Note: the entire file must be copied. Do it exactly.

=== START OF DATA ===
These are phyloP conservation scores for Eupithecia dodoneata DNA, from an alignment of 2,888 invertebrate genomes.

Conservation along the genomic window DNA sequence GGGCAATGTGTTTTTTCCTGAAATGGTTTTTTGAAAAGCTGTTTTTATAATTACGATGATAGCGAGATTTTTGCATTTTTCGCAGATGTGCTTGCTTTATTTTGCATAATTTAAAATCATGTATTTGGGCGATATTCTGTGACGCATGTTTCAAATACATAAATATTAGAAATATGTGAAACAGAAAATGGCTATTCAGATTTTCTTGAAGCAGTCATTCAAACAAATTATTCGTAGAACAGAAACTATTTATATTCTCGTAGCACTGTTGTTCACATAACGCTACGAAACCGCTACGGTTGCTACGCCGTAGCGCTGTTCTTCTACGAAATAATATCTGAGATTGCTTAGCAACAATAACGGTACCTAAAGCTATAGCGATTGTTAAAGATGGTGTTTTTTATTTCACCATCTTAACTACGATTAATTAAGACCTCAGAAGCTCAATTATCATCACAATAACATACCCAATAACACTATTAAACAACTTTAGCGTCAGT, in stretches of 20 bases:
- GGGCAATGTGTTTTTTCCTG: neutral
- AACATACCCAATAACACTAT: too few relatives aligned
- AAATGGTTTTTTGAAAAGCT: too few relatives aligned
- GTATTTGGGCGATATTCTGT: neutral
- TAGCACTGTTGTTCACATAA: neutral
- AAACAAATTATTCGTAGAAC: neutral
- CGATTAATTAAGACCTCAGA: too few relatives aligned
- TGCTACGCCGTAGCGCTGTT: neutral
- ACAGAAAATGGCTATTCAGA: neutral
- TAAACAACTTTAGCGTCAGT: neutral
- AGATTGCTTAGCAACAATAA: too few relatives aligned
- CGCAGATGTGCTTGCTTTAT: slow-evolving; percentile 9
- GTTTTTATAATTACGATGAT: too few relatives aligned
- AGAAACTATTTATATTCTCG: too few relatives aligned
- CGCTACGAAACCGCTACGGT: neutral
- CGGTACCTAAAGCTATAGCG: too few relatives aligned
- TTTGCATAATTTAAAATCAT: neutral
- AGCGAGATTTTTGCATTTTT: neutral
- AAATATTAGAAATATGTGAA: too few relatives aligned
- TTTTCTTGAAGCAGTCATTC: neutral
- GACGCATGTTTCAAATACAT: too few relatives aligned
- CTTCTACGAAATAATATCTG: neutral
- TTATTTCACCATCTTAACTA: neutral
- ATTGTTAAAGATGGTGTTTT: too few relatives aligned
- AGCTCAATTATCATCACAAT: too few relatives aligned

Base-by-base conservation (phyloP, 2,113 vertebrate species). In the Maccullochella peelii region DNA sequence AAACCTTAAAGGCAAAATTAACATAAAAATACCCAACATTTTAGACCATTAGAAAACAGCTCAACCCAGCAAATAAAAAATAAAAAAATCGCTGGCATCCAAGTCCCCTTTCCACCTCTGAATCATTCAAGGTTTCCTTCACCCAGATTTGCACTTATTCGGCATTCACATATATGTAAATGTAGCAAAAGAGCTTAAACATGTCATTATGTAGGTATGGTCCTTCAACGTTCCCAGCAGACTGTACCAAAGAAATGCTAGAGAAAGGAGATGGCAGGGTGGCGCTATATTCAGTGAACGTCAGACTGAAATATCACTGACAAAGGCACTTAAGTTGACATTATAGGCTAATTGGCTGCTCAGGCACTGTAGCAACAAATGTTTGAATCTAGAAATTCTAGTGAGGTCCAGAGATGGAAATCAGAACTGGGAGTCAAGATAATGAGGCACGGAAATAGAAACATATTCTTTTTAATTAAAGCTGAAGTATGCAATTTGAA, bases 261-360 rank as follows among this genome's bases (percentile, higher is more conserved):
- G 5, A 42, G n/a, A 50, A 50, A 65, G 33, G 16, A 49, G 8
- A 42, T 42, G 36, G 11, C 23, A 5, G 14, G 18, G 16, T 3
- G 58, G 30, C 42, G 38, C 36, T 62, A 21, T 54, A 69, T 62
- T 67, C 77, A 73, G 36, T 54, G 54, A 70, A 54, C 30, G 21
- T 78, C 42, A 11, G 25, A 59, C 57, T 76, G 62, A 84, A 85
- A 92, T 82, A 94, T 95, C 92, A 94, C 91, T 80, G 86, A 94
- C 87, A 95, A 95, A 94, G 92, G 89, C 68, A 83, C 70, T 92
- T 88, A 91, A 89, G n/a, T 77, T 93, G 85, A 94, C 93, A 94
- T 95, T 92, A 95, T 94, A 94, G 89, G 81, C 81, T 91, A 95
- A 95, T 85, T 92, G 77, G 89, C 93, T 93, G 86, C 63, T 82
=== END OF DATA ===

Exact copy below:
These are phyloP conservation scores for Eupithecia dodoneata DNA, from an alignment of 2,888 invertebrate genomes.

Conservation along the genomic window DNA sequence GGGCAATGTGTTTTTTCCTGAAATGGTTTTTTGAAAAGCTGTTTTTATAATTACGATGATAGCGAGATTTTTGCATTTTTCGCAGATGTGCTTGCTTTATTTTGCATAATTTAAAATCATGTATTTGGGCGATATTCTGTGACGCATGTTTCAAATACATAAATATTAGAAATATGTGAAACAGAAAATGGCTATTCAGATTTTCTTGAAGCAGTCATTCAAACAAATTATTCGTAGAACAGAAACTATTTATATTCTCGTAGCACTGTTGTTCACATAACGCTACGAAACCGCTACGGTTGCTACGCCGTAGCGCTGTTCTTCTACGAAATAATATCTGAGATTGCTTAGCAACAATAACGGTACCTAAAGCTATAGCGATTGTTAAAGATGGTGTTTTTTATTTCACCATCTTAACTACGATTAATTAAGACCTCAGAAGCTCAATTATCATCACAATAACATACCCAATAACACTATTAAACAACTTTAGCGTCAGT, in stretches of 20 bases:
- GGGCAATGTGTTTTTTCCTG: neutral
- AACATACCCAATAACACTAT: too few relatives aligned
- AAATGGTTTTTTGAAAAGCT: too few relatives aligned
- GTATTTGGGCGATATTCTGT: neutral
- TAGCACTGTTGTTCACATAA: neutral
- AAACAAATTATTCGTAGAAC: neutral
- CGATTAATTAAGACCTCAGA: too few relatives aligned
- TGCTACGCCGTAGCGCTGTT: neutral
- ACAGAAAATGGCTATTCAGA: neutral
- TAAACAACTTTAGCGTCAGT: neutral
- AGATTGCTTAGCAACAATAA: too few relatives aligned
- CGCAGATGTGCTTGCTTTAT: slow-evolving; percentile 9
- GTTTTTATAATTACGATGAT: too few relatives aligned
- AGAAACTATTTATATTCTCG: too few relatives aligned
- CGCTACGAAACCGCTACGGT: neutral
- CGGTACCTAAAGCTATAGCG: too few relatives aligned
- TTTGCATAATTTAAAATCAT: neutral
- AGCGAGATTTTTGCATTTTT: neutral
- AAATATTAGAAATATGTGAA: too few relatives aligned
- TTTTCTTGAAGCAGTCATTC: neutral
- GACGCATGTTTCAAATACAT: too few relatives aligned
- CTTCTACGAAATAATATCTG: neutral
- TTATTTCACCATCTTAACTA: neutral
- ATTGTTAAAGATGGTGTTTT: too few relatives aligned
- AGCTCAATTATCATCACAAT: too few relatives aligned

Base-by-base conservation (phyloP, 2,113 vertebrate species). In the Maccullochella peelii region DNA sequence AAACCTTAAAGGCAAAATTAACATAAAAATACCCAACATTTTAGACCATTAGAAAACAGCTCAACCCAGCAAATAAAAAATAAAAAAATCGCTGGCATCCAAGTCCCCTTTCCACCTCTGAATCATTCAAGGTTTCCTTCACCCAGATTTGCACTTATTCGGCATTCACATATATGTAAATGTAGCAAAAGAGCTTAAACATGTCATTATGTAGGTATGGTCCTTCAACGTTCCCAGCAGACTGTACCAAAGAAATGCTAGAGAAAGGAGATGGCAGGGTGGCGCTATATTCAGTGAACGTCAGACTGAAATATCACTGACAAAGGCACTTAAGTTGACATTATAGGCTAATTGGCTGCTCAGGCACTGTAGCAACAAATGTTTGAATCTAGAAATTCTAGTGAGGTCCAGAGATGGAAATCAGAACTGGGAGTCAAGATAATGAGGCACGGAAATAGAAACATATTCTTTTTAATTAAAGCTGAAGTATGCAATTTGAA, bases 261-360 rank as follows among this genome's bases (percentile, higher is more conserved):
- G 5, A 42, G n/a, A 50, A 50, A 65, G 33, G 16, A 49, G 8
- A 42, T 42, G 36, G 11, C 23, A 5, G 14, G 18, G 16, T 3
- G 58, G 30, C 42, G 38, C 36, T 62, A 21, T 54, A 69, T 62
- T 67, C 77, A 73, G 36, T 54, G 54, A 70, A 54, C 30, G 21
- T 78, C 42, A 11, G 25, A 59, C 57, T 76, G 62, A 84, A 85
- A 92, T 82, A 94, T 95, C 92, A 94, C 91, T 80, G 86, A 94
- C 87, A 95, A 95, A 94, G 92, G 89, C 68, A 83, C 70, T 92
- T 88, A 91, A 89, G n/a, T 77, T 93, G 85, A 94, C 93, A 94
- T 95, T 92, A 95, T 94, A 94, G 89, G 81, C 81, T 91, A 95
- A 95, T 85, T 92, G 77, G 89, C 93, T 93, G 86, C 63, T 82